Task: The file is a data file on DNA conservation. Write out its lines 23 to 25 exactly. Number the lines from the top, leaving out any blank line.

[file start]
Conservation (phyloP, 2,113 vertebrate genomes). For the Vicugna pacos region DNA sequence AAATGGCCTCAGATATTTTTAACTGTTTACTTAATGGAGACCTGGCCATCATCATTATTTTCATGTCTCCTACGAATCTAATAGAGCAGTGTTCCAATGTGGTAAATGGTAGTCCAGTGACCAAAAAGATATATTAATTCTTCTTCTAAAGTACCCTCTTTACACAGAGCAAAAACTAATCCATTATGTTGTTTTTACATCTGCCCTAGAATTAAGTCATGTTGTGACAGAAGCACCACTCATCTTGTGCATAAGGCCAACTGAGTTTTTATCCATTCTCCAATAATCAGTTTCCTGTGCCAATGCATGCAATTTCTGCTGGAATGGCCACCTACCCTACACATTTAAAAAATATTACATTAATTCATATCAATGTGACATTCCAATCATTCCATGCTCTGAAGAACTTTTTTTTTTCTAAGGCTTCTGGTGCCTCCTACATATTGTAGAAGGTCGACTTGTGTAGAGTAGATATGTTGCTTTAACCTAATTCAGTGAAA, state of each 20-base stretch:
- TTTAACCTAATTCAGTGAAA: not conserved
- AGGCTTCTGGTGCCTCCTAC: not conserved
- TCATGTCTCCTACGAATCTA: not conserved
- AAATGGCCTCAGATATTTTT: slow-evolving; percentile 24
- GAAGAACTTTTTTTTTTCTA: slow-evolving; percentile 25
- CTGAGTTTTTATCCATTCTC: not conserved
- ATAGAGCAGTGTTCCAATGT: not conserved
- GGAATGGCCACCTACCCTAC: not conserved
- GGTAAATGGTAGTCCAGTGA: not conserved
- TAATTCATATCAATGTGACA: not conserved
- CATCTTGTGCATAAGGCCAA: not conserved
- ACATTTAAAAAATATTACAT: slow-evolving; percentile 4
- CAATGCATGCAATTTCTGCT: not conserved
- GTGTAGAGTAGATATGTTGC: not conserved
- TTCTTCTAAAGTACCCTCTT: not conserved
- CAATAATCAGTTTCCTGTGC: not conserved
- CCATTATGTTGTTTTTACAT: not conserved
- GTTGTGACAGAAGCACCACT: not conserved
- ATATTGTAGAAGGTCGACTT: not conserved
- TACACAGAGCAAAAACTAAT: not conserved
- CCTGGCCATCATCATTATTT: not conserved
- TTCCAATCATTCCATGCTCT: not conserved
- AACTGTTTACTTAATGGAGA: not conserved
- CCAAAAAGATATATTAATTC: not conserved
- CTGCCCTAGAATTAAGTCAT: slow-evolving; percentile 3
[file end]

- TTCCAATCATTCCATGCTCT: not conserved
- AACTGTTTACTTAATGGAGA: not conserved
- CCAAAAAGATATATTAATTC: not conserved